CHICAGO (AP) -- Lawyers for a U.S. citizen charged with terrorism in Chicago said Friday in a filing that the government is purposely dodging questions about whether it used expanded secret surveillance programs against their client in a calculated bid to ensure the hotly debated practices can't be challenged in the Supreme Court.
The claim came in an early morning filing at federal court in Chicago by attorneys for Adel Daoud. The 19-year-old, of Hillsdale, is accused of trying to ignite what he thought was a car bomb outside a bar last year in Chicago. Daoud, whose trial is set for Feb. 3, has pleaded not guilty to attempting to use a weapon of mass destruction and other charges.
In their own filing last week, federal prosecutors refused to say whether they used far-reaching surveillance programs to launch their two-year investigation of the suburban teenager, saying they were under no legal obligation to spell out just what led to an FBI sting focused on Daoud.
Recent leaks by a former National Security Agency contractor, Edward Snowden, revealed that a secret Foreign Intelligence Surveillance Court, or FISA court, authorized one program that gathers U.S. phone records and another that tracks the use of U.S.-based Internet servers by foreigners with possible links terrorism.
Friday's 13-page defense filing argues the government's refusal to confirm or deny whether it used those programs left defense attorneys legally hamstrung: With no answer, they have no grounds to mount a challenge to the programs' constitutionality, and yet prosecutors could still use the evidence at trial.
"Whenever it is good for the government to brag about its success, it speaks loudly and publicly (about its surveillance methods)," the filing says. "When a criminal defendant's constitutional rights are at stake, however, it quickly and unequivocally clams up under the guise of state secrets."
A message seeking comment was left early Friday with the U.S. Attorney's Office in Chicago. Federal prosecutors typically do not comment on pending cases.
U.S. District Judge Sharon Johnson Coleman, who is overseeing Daoud's case, has said she will hear oral arguments soon on the dispute. She could order government attorneys to state clearly if they used the expanded surveillance or she could agree with prosecutors that they are under no obligation to do so.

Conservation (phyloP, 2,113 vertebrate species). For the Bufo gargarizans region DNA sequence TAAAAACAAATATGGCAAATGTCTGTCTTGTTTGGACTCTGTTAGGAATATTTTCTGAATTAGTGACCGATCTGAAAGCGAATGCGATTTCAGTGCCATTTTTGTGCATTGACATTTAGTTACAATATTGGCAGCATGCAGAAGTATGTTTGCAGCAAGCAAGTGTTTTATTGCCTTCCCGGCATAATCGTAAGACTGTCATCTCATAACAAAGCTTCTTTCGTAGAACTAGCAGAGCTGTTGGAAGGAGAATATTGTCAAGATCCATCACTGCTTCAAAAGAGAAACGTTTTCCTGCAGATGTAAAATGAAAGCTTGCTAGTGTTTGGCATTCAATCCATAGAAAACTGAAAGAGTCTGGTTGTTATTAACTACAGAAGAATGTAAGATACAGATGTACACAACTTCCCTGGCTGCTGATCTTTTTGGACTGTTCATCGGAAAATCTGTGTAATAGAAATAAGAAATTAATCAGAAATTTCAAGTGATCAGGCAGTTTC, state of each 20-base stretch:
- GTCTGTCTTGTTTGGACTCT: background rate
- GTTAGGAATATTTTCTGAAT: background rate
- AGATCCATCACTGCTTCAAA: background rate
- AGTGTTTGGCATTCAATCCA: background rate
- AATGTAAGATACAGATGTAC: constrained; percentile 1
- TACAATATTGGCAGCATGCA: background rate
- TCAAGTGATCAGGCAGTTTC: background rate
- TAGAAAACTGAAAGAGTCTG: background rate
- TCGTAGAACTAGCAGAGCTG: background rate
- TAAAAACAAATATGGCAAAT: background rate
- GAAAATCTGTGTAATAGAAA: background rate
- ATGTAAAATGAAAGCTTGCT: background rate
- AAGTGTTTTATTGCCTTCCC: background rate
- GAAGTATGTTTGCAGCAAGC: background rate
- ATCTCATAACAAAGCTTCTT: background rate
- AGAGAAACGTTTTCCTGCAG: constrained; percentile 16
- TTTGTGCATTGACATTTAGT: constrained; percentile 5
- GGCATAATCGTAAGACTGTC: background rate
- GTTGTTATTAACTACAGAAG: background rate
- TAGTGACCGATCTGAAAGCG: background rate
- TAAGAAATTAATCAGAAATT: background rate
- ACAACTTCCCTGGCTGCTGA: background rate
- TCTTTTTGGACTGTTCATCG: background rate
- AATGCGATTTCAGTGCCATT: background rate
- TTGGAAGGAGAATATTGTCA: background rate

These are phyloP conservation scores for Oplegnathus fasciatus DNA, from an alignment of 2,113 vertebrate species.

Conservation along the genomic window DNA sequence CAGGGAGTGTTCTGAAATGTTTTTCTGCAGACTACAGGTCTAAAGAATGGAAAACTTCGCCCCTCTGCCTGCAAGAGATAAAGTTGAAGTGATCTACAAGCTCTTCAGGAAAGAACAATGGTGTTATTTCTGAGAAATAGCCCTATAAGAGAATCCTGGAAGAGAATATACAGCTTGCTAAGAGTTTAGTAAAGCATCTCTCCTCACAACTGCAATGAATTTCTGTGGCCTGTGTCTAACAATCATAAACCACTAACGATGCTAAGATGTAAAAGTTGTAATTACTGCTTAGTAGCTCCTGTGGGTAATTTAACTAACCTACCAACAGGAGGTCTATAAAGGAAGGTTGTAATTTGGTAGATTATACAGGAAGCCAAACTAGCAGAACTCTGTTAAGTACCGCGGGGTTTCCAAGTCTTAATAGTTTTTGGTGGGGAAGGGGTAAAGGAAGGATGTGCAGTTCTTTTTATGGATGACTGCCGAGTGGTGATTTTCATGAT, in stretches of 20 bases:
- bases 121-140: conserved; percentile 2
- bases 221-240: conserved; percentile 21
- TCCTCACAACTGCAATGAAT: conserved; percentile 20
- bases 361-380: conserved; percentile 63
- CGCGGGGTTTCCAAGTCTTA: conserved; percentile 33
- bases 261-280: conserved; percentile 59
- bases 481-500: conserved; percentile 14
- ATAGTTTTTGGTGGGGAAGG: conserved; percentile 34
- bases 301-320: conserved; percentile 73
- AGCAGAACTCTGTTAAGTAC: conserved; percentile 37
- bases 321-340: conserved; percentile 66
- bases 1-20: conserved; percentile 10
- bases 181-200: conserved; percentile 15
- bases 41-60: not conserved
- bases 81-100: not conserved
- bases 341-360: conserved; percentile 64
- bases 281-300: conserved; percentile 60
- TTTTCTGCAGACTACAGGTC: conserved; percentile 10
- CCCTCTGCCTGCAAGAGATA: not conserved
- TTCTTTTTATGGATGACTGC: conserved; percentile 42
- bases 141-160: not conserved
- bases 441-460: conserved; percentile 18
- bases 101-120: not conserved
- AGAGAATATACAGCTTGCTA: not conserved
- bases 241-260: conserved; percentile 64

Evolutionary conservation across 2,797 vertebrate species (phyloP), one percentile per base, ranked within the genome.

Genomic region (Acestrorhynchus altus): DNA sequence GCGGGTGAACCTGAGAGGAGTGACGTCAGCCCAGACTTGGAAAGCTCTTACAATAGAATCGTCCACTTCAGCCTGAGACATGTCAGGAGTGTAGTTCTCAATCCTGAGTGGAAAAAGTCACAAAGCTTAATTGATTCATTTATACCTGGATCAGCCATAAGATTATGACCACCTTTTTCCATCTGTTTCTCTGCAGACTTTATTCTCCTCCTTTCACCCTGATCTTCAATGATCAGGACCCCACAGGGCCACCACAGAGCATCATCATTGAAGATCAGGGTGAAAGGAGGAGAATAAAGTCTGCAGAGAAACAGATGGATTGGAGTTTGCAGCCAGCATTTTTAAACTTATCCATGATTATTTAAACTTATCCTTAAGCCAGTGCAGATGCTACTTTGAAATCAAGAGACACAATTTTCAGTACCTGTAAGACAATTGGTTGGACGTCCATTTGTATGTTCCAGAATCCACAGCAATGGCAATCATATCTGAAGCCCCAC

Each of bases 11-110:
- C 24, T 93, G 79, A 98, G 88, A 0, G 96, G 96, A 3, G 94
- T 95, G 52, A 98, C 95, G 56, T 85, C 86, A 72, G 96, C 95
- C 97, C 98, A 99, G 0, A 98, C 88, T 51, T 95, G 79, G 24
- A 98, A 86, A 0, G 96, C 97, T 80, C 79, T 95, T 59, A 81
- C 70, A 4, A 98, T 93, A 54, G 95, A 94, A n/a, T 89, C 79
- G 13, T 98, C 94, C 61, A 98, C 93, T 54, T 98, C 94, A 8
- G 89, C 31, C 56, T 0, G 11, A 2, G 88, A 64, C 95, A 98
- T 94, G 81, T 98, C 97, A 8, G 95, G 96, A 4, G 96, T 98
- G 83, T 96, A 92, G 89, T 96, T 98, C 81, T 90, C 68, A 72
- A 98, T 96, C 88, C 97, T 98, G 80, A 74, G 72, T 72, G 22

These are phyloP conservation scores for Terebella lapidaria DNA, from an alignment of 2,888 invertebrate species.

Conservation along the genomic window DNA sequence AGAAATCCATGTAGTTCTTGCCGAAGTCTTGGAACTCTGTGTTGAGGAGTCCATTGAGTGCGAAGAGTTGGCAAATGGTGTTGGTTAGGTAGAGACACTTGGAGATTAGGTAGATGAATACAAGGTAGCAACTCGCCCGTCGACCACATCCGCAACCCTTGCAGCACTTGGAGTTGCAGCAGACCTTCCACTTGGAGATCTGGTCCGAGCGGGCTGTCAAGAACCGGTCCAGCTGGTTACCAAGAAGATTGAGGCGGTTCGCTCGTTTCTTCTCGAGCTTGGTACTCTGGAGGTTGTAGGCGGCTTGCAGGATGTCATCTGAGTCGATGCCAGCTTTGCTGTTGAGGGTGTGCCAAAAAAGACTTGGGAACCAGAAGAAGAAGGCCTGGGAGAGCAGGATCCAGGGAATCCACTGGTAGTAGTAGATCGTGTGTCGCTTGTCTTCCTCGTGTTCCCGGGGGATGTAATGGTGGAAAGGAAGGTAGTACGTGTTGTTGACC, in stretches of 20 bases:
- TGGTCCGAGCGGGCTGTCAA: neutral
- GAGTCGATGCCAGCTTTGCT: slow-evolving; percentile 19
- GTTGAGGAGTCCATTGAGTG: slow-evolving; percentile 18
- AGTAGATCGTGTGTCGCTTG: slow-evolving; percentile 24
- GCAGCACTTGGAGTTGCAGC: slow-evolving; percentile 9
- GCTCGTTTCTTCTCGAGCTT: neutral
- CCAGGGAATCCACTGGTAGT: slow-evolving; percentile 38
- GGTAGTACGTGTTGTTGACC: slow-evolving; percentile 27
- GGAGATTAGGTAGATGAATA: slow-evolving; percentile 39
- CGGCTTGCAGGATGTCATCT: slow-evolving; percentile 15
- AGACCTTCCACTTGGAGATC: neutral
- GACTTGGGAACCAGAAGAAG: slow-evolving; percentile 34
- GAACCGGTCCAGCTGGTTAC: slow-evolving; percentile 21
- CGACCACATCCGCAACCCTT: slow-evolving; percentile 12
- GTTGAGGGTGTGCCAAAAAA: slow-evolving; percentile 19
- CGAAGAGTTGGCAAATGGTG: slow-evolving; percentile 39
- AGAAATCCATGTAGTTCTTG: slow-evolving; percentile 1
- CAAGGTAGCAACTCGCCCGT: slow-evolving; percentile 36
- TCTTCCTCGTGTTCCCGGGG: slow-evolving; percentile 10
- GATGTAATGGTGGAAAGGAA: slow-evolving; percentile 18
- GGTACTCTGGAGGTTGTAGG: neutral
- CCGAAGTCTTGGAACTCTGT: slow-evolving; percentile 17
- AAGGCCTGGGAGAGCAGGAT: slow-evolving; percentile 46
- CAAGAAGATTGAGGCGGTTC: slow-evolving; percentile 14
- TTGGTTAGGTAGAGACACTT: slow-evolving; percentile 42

The main point of contention in Daoud's case, as in much of the national debate over U.S. surveillance, is the secret FISA court — set up by the 1978 Foreign Intelligence Surveillance Act.
FISA amendments adopted by Congress in 2008 allow the government to obtain broad intercept orders from the court — raising the prospect that calls and emails between foreign targets and innocent Americans could also be subject to surveillance.
In February, the Supreme Court voted 5-4 to throw out an attempt by U.S. citizens to challenge the 2008 expansion of FISA on grounds they could not prove the government will monitor their conversations along with those of potential foreign terrorist and intelligence targets.
But the high court added that its decision did not insulate the FISA expansion from judicial review, and it suggested a couple of ways a challenge could be brought, including a scenario in which an American lawyer did get swept up in FISA monitoring.
Prosecutors have said the investigation of Daoud began in 2011 when the FBI detected he was active on extremist Internet forums and sites in which he inquired about killing Americans. By 2012, undercover agents posing as terrorists had engaged Daoud in email conversations, telling him they would help him stage an attack. On Sept. 14, 2012, Daoud allegedly drove a Jeep Cherokee to the Chicago bar with what he thought was a bomb inside. After he pushed a mock triggering device, FBI agents moved in and arrested him.
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